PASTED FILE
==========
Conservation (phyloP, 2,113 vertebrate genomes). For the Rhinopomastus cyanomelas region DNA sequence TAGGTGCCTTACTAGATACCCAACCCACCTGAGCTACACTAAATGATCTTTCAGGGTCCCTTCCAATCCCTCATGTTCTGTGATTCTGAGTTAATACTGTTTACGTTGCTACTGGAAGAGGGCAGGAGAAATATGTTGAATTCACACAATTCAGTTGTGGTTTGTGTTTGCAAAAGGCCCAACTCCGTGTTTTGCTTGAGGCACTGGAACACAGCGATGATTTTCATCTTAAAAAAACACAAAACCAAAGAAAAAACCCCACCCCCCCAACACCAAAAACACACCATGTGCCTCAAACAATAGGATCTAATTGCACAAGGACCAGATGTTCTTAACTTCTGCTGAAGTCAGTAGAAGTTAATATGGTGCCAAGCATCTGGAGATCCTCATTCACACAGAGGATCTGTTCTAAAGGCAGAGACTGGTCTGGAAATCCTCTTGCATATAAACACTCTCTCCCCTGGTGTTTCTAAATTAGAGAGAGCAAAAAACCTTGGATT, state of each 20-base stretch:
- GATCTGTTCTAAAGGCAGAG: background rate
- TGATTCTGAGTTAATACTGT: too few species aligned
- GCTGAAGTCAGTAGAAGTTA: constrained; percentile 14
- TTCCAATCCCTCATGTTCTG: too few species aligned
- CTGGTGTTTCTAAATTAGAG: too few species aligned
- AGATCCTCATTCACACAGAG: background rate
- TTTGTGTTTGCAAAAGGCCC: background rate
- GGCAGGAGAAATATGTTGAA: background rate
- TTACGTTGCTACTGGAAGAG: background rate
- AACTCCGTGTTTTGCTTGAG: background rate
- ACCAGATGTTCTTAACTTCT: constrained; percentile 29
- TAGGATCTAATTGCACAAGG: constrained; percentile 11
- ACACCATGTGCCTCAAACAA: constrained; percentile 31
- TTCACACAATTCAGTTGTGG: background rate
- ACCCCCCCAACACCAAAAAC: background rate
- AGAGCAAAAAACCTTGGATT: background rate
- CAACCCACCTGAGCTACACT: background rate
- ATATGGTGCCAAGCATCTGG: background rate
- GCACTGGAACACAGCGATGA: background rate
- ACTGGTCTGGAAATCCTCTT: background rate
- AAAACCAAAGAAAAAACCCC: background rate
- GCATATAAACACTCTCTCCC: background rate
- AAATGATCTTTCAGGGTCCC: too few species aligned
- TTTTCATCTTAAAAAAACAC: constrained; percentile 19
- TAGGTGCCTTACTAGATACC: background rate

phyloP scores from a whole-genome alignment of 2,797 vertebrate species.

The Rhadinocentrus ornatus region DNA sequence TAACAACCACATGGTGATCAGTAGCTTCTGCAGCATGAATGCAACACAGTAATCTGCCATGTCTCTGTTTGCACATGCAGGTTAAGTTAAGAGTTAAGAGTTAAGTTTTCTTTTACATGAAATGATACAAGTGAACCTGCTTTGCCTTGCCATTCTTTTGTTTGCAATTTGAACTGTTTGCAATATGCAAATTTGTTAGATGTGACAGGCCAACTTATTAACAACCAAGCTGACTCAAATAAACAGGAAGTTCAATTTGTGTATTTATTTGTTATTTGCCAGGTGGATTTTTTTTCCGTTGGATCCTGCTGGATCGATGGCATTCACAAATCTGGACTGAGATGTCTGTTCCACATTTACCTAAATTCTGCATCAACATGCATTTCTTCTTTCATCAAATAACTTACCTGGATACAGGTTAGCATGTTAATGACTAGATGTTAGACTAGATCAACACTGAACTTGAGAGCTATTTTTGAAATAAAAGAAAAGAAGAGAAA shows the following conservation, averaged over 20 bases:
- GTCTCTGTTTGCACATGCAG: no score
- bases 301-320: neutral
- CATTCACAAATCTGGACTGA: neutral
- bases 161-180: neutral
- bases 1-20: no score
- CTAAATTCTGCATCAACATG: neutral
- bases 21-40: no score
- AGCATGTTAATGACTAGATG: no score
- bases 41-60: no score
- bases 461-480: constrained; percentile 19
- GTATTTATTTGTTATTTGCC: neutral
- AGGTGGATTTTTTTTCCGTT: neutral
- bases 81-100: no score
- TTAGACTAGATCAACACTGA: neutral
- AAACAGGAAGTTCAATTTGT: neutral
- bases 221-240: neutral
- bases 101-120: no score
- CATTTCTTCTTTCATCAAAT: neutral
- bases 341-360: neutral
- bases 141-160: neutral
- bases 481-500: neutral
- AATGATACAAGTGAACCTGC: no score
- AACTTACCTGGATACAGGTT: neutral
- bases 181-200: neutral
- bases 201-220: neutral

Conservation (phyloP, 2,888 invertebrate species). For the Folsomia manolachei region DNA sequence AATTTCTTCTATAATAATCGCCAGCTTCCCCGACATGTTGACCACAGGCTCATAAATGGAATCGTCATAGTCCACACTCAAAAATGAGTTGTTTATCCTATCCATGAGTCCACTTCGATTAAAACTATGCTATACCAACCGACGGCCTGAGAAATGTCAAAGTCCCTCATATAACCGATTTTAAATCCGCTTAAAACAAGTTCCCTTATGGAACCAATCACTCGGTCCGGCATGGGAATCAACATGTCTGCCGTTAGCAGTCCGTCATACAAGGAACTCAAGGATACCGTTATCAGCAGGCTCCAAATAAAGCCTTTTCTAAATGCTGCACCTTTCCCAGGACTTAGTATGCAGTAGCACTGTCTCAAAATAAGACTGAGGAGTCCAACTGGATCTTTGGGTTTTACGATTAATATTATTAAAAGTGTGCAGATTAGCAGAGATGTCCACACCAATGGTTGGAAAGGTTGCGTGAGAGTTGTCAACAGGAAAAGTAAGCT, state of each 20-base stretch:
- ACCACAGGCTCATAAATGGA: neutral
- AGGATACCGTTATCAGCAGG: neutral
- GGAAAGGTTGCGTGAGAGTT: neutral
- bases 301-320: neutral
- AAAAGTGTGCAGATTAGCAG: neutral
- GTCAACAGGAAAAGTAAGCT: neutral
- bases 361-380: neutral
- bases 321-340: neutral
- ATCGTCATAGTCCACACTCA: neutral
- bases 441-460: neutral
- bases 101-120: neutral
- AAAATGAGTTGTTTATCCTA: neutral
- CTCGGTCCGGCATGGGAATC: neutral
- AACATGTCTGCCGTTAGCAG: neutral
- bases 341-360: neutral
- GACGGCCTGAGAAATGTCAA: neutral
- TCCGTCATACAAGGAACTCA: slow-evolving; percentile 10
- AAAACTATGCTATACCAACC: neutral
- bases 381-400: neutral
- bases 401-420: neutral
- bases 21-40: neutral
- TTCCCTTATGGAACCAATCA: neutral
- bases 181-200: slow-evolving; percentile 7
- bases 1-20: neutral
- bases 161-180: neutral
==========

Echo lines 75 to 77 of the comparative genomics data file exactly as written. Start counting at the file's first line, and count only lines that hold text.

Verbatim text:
- bases 21-40: neutral
- TTCCCTTATGGAACCAATCA: neutral
- bases 181-200: slow-evolving; percentile 7